Africa demands fall on deaf ears amid NATO bombardment on Libya
-In essence, the leaders’ demand for a ceasefire is of no consequence as the western powers have so far simply ignored it, in the same way the French helped remove former Cote d’Ivoire president Laurent Gbagbo, despite African resistance to foreign military intervention.
-As NATO continues with its bombardment on Libya and ignoring the AU’s demands, African leaders find themselves stuck with a resolution they cannot enforce.
HARARE: As African leaders recently demanded from Addis Ababa, Ethiopia that NATO stop its bombardment on Libya, the West disregarded the call and was in fact intensifying its war against Muammar Gaddafi.
The African leaders met on May 25-26 to find a solution to Libya’s crisis following three months of rebellion that have seen Britain, France and the United States leading a Western onslaught against a stubborn Gaddafi who has vowed to fight to the last drop of blood.
While the leaders have said only a political solution will resolve the country’s problems and want NATO to cease its operations, they remain powerless in the face of Western powers which are unfazed and have vowed to see Gaddafi removed from power.
In essence, the leaders’ demand for a ceasefire is of no consequence as the western powers have so far simply ignored it, in the same way the French helped remove former Cote d’Ivoire president Laurent Gbagbo, despite African resistance to foreign military intervention.
British Prime Minister David on Thursday authorized the use of helicopters in Libya, in total disregard to the African position.
Sky News reported Friday morning that the British Apache helicopters would be deployed over Libya in the following 24 hours to boost the campaign against Gaddafi.
Cameron also confirmed that French helicopters would also be deployed to Libya, as NATO forces seek to be more accurate in dealing with ground targets.
The NATO presence in Africa, the economic sanctions imposed on Zimbabwe and the support for new governments in Tunisia and Egypt – to mention a few cases – show that the West wants to have greater say in African politics.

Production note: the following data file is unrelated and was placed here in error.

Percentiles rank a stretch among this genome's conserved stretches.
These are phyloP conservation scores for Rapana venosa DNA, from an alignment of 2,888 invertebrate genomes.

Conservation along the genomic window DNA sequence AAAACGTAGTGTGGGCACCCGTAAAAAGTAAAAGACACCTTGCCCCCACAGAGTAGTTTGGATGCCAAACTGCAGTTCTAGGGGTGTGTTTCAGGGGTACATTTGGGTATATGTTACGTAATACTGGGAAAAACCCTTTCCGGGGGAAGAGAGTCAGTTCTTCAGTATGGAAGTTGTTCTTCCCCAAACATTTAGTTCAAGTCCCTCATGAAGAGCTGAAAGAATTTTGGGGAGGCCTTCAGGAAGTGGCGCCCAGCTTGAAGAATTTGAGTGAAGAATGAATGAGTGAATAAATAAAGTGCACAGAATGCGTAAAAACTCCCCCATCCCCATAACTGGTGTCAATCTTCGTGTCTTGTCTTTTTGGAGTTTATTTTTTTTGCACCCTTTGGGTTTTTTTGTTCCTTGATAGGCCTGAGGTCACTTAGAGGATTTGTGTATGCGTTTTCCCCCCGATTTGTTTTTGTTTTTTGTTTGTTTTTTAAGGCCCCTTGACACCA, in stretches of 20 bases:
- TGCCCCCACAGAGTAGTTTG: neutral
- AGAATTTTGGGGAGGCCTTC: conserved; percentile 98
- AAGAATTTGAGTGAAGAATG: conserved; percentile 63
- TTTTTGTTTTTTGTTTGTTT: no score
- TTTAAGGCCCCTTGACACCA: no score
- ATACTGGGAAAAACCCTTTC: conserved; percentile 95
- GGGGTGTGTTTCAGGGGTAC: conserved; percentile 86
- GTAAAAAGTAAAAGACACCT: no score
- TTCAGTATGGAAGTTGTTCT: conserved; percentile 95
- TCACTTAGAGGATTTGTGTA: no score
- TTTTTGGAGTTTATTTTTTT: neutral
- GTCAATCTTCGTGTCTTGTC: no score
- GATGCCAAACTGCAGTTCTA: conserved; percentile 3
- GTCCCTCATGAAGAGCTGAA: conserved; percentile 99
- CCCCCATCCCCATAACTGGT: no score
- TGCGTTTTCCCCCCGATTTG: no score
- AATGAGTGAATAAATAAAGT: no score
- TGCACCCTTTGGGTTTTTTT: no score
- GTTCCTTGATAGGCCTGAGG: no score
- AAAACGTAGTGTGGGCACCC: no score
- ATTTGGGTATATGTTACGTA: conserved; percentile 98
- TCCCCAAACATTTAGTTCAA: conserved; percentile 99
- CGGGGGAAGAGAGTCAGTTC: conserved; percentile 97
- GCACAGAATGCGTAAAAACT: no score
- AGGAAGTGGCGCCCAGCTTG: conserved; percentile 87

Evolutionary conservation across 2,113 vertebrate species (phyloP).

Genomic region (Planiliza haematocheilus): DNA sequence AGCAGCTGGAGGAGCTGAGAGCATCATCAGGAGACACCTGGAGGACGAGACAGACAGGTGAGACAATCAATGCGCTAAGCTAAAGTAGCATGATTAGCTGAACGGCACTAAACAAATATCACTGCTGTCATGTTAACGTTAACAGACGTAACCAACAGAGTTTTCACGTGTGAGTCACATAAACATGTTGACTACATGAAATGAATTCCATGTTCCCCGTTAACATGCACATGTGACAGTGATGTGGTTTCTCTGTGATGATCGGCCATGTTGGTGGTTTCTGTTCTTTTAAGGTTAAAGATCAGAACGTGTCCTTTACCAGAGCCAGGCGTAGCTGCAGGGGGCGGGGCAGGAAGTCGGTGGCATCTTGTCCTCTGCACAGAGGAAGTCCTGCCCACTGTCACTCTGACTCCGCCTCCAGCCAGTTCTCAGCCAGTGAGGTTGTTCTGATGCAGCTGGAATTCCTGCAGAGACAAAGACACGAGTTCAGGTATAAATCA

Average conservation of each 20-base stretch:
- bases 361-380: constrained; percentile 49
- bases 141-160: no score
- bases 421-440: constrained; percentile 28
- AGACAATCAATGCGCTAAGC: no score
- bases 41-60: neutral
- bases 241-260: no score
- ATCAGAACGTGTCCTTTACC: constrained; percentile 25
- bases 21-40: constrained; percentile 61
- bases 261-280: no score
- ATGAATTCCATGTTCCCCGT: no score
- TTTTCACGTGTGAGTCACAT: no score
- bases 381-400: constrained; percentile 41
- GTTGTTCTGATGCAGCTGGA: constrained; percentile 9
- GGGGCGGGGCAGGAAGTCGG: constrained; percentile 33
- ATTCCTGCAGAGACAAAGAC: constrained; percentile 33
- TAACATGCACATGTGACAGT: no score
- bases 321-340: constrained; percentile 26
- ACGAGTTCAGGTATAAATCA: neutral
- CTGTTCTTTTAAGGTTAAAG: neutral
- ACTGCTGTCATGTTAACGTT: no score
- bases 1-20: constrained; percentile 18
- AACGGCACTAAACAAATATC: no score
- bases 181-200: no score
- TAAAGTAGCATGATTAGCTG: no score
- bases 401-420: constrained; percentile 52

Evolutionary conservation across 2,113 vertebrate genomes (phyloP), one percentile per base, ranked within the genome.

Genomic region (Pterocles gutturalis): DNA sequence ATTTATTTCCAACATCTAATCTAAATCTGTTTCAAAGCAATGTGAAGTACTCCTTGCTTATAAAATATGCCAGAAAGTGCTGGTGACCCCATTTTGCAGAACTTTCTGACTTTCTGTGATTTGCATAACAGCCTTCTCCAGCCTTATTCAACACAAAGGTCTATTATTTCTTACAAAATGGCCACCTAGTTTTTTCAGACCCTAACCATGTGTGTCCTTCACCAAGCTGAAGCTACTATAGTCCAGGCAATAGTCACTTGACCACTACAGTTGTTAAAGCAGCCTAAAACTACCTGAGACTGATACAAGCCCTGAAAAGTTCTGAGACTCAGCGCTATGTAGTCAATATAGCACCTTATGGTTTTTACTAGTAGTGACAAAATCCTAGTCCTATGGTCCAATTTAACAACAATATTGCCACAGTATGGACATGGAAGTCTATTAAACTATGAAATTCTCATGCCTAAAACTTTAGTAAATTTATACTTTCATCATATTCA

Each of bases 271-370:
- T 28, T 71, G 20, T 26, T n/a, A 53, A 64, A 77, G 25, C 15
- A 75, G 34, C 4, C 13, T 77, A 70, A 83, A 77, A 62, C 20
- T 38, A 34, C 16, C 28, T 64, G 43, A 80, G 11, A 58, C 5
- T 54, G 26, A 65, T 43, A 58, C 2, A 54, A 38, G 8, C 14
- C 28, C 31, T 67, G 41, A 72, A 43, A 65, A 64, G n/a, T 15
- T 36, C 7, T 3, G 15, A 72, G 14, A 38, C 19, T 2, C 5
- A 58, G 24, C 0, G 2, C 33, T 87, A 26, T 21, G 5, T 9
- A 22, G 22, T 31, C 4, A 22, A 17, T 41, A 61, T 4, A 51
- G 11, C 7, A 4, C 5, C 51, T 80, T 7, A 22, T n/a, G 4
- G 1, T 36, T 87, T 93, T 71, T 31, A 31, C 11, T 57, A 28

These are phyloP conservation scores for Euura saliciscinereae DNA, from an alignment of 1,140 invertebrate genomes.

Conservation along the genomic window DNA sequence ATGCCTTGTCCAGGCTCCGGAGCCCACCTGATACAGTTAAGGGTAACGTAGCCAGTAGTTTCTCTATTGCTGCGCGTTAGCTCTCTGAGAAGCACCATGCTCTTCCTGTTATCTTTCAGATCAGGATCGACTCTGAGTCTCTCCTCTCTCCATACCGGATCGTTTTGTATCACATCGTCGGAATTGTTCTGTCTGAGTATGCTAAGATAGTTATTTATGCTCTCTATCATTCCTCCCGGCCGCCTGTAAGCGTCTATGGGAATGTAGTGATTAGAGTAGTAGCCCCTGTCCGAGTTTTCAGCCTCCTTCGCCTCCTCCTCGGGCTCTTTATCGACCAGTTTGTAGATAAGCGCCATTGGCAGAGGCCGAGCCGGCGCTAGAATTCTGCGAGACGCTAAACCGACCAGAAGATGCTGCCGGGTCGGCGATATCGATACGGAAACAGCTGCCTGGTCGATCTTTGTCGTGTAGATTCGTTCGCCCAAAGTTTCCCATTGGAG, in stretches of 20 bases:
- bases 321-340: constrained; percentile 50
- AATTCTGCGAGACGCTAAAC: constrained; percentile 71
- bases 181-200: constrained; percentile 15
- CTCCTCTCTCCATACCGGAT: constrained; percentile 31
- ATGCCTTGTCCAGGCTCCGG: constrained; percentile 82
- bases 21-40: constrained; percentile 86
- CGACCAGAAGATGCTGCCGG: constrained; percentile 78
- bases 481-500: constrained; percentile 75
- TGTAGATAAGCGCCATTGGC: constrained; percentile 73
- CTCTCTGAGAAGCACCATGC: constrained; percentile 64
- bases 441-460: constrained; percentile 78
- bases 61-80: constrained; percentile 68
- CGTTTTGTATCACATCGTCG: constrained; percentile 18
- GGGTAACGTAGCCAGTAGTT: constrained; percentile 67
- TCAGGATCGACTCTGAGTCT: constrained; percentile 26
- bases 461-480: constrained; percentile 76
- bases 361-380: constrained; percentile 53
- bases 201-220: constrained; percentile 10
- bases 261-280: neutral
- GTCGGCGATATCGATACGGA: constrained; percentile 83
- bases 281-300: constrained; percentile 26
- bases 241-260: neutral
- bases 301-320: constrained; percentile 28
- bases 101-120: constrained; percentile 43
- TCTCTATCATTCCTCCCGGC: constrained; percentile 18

And with the G8 offering Arab countries “in transition to democracy” at least 12 billion pounds (nearly 20 billion U.S. dollars) in aid, loans and debt relief, the Libyan conflict is likely to continue as rebels are spurred by the prospect of a financial bailout if they win the war.
Britain is so immersed in the conflict and the “fledgling democracies” in the Arab world that it has also pledged to set aside 110 million pounds (about 181 million U.S. dollars) “over the next four years to foster democracy and economic growth in Tunisia and Egypt as part of a wider international package to show support for the Arab spring.”
Speaking Thursday on the opening day of the G8 summit of leading economies in France, Cameron argued that if Britain did not help the fledgling democracies of North Africa, the result would be poisonous extremism and waves of illegal immigration into the United Kingdom.
The group of the world’s most industrialized nations, with the exception of Russia, is generally agreed on the course of action against Gaddafi and is determined to see him leave office while backing Arab “democratic transitions.”
As NATO continues with its bombardment on Libya and ignoring the AU’s demands, African leaders find themselves stuck with a resolution they cannot enforce.
The rebels fighting Gaddafi have rejected the latest overtures for a ceasefire by Libyan Prime Minister Baghdadi al-Mahmoudi, demanding that the only way forward would be Gaddafi’s exit from power.
The AU now pins its hopes on South African President Jacob Zuma, who is scheduled to head other African leaders to Libya in Monday to find a roadmap for a peaceful resolution to the conflict following an earlier unsuccessful trip in April.
What will remain critical, however, is how Zuma and his High Level Panel for the Resolution of the Conflict in Libya will engage NATO following their meeting with Gaddafi in Tripoli.